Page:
Monopolistically Structured Jcaho (Joint Commission on Accreditation of Healthcare Organizations) Essay

Monopolistically structured JCAHO (Joint Commission on Accreditation of Healthcare Organizations) I chose the monopolistically structured JCAHO (Joint Commission on Accreditation of Healthcare Organizations). They are the only organization that determines whether hospitals or medical facilities are up to their standards enough to receive reimbursement from Medicare and Medicaid. “The Joint Commission is a monopoly because it has unique statutory protection in the USA and collects $113 million in annual revenue; it is the only organization in the USA of this nature” (Joint Commission Requirements, 2009).

This revenue is mainly from the fees it charges US hospitals for evaluating their compliance with federal regulations. Without adherence to these regulations, there is no JCAHO accreditation and without that accreditation, Medicare and Medicaid will not reimburse for health care in that facility (Joint Commission Requirements, 2009). For the amount of people receiving health care reimbursement through Medicare and Medicaid, this lack of accreditation could financially decimate a health care facility without that accreditation and reimbursement.

Their only option would be to not accept Medicare or Medicaid patients. JCAHO will have the some of the same fixed costs as any other business. Fixed costs such as equipment are virtually non-existent, unless you count computers; but with technology always advancing, those cannot really be counted as a fixed cost requiring constant upgrades. As for variable costs, that will be the same as well, labor (inspectors, paperwork processors), buildings & facility costs, traveling costs (to travel to each facility), and all of the other standard variable costs.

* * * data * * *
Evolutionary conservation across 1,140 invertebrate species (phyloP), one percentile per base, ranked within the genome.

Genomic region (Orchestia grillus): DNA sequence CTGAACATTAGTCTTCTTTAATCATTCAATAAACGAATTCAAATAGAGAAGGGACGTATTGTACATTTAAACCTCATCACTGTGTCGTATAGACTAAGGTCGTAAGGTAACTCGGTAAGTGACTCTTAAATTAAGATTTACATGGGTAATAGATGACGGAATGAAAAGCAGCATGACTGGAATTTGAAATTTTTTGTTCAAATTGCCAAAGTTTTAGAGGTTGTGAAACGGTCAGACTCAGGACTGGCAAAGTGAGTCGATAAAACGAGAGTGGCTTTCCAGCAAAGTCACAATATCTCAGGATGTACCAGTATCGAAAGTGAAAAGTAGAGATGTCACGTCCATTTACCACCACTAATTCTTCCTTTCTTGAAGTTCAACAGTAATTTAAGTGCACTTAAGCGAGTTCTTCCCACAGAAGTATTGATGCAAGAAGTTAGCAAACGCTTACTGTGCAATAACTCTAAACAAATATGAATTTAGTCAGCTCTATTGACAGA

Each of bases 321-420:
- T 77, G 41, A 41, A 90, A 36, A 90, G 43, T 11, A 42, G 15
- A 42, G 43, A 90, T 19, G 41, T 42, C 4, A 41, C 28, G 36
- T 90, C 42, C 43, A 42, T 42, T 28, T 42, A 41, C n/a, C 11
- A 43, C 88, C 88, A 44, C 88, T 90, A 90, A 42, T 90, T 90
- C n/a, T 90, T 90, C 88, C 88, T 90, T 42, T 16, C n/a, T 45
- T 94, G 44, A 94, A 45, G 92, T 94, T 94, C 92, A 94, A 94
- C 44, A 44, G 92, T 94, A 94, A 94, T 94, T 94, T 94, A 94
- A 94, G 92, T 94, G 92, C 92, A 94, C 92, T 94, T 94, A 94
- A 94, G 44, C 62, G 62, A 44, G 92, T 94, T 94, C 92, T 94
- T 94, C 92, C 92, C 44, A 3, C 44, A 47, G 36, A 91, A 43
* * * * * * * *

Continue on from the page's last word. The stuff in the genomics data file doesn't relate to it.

This organization will always generate short-run economic profits and will always generate long-run profits because it is the only organization of its kind. It also blocks any other type of organization entering the market because USA government has laws to protect this organization and keep it as the only one. There is not competition in the market for this one. JCAHO makes its revenue through fees for inspecting facilities. These facilities have to be inspected or surveyed every two years in order to keep up with their accreditation.

This is the only accrediting organization in the USA, and every facility has to comply or go under; therefore JCAHO will always have revenue as long as there are health care facilities desiring reimbursement for providing health care. Also, JCAHO will randomly conduct inspections on facilities, especially if they have received complaints on these facilities (Joint Commission Requirements, 2009). Whether the inspection is planned by the hospital or JCAHO randomly shows up, the hospital still has to pay for the inspection.

A hospital will have as many inspections as JCAHO requires for the hospital to prove that it meets the standards required for accreditation. I do not think this JCAHO industry really has economies of scale. Costs aren’t the reason other organizations can’t enter the market; laws are the reason. As for costs, there aren’t “plants”, this organization does not produce any kind of “product”, just a service. No other organization could possibly enter the market because of the legal barriers, not for cost barriers.